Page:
Other moments on Pablo are just as masterful: The Weeknd’s heart-stopping and vulnerable cameo on “FML,” the perfect Trax Records thump of “Fade,” the way the ghostly “Real Friends” loop fades into the beyond-the-wall isolation of the “Wolves” intro. Just as he did on his last two albums, West built this album by committee, inviting help from anyone who caught his ear and somehow figuring out just how these people should fit into the fabric of the album. So beats from dusty-fingered Stones Throw fixtures Madlib and Kariem Riggins sit next to a track from old-school house revivalists DJDS, and an overjoyed Chance The Rapper erupts onto “Ultralight Beam” with maybe the single best verse of his entire career. West has been pulling off unlikely feats like this for decades; when he invited Young Thug and soul/gospel great Kelly Price onto the SNL stage to help him perform “Highlights” this past weekend, it was merely an advanced version of the moment he got Mos Def and Freeway to rap on the same song 12 years ago. Presumably because of the absurd circumstances of its creation, Pablo is a jumbled, all-over-the-place collection that never quite hangs together as a cohesive album (though the form of the album he debuted at Madison Square Garden on Friday feels more like a whole than what he released a day and a half later). But it’s full of moments that just snatch my breath away, and that’s enough to qualify it for great-album status.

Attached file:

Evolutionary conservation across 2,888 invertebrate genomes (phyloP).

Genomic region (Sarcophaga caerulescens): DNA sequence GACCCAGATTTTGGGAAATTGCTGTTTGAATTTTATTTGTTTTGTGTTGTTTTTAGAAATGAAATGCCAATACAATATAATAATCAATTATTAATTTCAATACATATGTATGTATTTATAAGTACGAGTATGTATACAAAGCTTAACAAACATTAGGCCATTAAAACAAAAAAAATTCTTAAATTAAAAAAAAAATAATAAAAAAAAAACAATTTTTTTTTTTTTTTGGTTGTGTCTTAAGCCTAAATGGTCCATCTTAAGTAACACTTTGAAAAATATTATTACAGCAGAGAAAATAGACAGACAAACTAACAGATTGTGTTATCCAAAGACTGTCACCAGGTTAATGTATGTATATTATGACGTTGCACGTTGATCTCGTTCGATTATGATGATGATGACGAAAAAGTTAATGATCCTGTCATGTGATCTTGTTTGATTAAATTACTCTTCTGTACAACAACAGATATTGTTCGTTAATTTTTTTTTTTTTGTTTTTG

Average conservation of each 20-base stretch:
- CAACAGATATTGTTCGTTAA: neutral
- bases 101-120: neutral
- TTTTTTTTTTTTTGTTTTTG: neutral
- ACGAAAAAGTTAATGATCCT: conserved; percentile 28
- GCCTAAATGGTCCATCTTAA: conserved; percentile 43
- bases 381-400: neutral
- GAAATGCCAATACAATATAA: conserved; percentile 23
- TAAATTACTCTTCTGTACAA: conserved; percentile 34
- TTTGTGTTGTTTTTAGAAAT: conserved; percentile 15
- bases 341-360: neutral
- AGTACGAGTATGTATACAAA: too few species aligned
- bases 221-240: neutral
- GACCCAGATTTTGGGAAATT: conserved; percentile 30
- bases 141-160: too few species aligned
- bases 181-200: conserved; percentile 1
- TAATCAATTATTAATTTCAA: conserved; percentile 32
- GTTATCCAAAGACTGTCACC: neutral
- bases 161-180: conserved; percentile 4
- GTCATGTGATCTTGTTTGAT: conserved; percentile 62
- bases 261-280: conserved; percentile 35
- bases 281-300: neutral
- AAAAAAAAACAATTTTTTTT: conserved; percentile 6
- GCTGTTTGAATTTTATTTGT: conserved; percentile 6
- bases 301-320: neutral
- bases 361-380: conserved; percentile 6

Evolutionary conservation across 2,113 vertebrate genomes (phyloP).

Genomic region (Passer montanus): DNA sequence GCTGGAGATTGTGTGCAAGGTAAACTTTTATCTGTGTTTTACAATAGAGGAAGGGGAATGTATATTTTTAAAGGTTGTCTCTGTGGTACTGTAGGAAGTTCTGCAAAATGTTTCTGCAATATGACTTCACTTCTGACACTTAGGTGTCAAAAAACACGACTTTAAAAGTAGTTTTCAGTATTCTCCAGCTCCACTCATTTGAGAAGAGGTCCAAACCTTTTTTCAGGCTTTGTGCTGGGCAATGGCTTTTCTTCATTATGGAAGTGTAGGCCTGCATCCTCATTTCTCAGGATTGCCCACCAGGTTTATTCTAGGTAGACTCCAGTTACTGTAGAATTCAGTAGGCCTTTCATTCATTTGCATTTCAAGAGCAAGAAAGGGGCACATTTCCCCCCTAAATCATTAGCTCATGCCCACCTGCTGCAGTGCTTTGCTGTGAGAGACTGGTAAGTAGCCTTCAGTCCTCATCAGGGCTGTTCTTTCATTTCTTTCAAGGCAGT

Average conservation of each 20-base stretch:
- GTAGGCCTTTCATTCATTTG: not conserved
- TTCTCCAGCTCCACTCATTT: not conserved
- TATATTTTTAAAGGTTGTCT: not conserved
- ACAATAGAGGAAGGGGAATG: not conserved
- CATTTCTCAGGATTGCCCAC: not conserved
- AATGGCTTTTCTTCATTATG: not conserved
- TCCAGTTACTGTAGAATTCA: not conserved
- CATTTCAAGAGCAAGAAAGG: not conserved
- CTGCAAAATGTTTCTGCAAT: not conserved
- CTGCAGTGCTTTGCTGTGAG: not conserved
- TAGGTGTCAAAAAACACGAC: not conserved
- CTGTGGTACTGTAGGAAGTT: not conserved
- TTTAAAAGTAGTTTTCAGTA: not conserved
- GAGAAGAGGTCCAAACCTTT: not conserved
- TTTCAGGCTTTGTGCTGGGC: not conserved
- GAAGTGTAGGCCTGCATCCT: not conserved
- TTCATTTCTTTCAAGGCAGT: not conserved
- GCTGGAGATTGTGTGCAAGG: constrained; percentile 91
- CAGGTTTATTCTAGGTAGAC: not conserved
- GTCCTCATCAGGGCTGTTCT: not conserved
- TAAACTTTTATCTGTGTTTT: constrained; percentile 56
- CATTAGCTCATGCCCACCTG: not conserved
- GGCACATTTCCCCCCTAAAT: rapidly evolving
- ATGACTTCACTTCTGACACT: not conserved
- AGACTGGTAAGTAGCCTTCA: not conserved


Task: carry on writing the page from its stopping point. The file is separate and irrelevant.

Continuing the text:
It’s a mess, too, of course. How could it not be? West simply would not stop tinkering with the album. When he played “Highlights” at Madison Square Garden, people laughed over the line about Rob Kardashian and Blac Chyna, since they’d only been dating for a couple of weeks. Then, when West posted the album on Tidal two days later, there were lines on the new “30 Hours” intro about the MSG listening party, the one that had happened barely 24 hours earlier. Then, later in the day, he stopped selling the album, vowed that he would “fix” “Wolves” (a song that absolutely doesn’t need fixing), and told everyone that it would be on sale again in a week. For all we know, the version of the album that comes out in a week will be radically different from the one streaming on Tidal right now.